The first class is scheduled for June 22nd-23rd in Chicago.
This free webinar introduces Influencer, an award winning change methodology that can help Supply Chain professionals 10X their success at affecting change. The webinar features Barbara Ardell, Supply Chain professional and change management expert from Paladin Associates.This webinar will preview the methodology and skills taught in University of Alabama's upcoming Influencing Change for Supply Chain training being offered in Birmingham AL on June 16th-17th.
Webinar Host: Barbara Ardell
Date and Time: Tuesday, May 12, 2015 9:30 am, Eastern Daylight Time (8:30 am, Central Daylight Time)
After registration, you will receive a confirmation email with instructions.
Paladin Associates is pleased to announce that our Influencing Changetraining is being piloted by the College of Continuing Studies at University of Alabama. Upon successful completion, the intent is to include Influencing Change as part of UA's Supply Change and Logistics Management Certificate Program. Influencing Change, based on the New York TimesBest Seller, Influencer, was named 2009 Change Management Approach of the Year by MIT/Sloan Management Review.Whether you're managing a team of ten or leading a large organization, Influencing Change provides the skills needed to change behaviors. The course is also highly effective for those without formal authority, as well as emerging leaders.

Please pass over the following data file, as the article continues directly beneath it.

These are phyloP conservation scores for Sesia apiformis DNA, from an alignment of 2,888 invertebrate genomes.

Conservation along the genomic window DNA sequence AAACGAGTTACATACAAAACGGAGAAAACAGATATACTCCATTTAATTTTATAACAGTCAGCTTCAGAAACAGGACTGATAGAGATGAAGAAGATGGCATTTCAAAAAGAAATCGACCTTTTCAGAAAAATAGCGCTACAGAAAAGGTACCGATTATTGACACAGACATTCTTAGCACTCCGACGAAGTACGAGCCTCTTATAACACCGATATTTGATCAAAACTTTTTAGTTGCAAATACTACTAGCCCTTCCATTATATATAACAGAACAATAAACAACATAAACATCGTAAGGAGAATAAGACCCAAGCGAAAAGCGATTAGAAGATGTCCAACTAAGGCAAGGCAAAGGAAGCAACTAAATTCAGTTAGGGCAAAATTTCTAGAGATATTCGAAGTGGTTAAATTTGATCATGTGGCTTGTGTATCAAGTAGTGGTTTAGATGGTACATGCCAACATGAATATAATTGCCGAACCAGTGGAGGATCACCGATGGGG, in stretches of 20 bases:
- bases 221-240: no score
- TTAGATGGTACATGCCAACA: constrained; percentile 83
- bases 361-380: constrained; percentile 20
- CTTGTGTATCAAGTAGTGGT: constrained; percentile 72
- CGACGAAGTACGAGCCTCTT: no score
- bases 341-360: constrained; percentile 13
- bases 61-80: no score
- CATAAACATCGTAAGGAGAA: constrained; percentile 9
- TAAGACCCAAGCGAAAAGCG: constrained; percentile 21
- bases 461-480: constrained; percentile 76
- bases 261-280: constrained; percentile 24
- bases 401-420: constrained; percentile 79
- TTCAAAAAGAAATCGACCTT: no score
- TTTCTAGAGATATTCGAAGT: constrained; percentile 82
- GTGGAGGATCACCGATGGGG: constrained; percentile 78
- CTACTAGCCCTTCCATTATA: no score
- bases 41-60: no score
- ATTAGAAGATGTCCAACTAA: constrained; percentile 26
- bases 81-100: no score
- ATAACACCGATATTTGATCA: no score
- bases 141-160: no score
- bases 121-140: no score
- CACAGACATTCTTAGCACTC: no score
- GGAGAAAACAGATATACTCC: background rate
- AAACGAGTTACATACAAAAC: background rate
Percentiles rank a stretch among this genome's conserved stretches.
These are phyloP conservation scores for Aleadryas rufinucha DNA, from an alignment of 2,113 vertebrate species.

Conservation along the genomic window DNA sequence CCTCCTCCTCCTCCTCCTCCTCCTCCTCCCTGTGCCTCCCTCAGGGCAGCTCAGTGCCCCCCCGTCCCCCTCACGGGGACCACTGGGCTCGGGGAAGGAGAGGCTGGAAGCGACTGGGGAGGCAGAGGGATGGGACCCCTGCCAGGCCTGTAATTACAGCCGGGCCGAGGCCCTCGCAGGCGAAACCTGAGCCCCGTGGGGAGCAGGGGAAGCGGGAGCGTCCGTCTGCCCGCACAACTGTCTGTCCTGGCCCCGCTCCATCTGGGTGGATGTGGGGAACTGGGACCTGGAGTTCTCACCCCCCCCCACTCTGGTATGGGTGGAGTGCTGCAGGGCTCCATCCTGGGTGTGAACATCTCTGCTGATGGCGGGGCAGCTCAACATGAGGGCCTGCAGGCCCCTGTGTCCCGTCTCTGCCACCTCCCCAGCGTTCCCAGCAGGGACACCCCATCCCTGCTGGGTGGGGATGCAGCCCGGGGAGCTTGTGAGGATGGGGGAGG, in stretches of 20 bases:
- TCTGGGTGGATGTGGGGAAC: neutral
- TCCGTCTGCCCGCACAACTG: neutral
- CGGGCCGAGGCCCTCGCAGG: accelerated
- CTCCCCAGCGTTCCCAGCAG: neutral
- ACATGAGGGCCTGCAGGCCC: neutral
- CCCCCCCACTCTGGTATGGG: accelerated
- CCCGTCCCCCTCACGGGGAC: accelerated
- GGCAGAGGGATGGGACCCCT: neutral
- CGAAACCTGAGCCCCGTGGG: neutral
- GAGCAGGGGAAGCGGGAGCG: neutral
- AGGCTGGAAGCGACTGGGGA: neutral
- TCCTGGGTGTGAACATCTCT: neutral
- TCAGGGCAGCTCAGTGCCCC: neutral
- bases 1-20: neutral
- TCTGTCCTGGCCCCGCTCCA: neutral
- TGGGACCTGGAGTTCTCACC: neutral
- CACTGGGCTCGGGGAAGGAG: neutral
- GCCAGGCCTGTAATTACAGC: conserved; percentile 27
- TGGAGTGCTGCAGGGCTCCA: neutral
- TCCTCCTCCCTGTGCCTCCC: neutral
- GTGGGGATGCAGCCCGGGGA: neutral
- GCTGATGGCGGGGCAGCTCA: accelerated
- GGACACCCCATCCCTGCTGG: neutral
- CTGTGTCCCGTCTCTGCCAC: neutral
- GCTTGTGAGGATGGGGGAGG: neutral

University of Alabama Program Manager, Brenda Truelove, states: "We are pleased to partner with Paladin Associates to bring this award winning training to the Supply Chain community." Barbara Ardell, Vice President & Influencing Change Practice Leader at Paladin responded: "We are honored to be selected by University of Alabama for consideration in their prestigious Supply Chain Management program".
The Influencing Change class is scheduled for June 16th-17th in Birmingham, AL.
Spend Matters, the popular Supply Chain blog, is featuring a five part interview series with Barb Ardell, Paladin's Influencing Change Practice Leader. In this interview, Jason Busch, Founder and Managing Director of Spend Matters, questions the relationship between procurement transformation and change management. He goes on to explore why change management is often neglected and what is the cost of failure. Barb presents the business case for effective change management and explains how change management 2.0, which Paladin calls Influencing Change, is both different from and superior to traditional change management. The series wraps up by examining the characteristics of successful organizations, and shares a number of satisfied customer testimonials.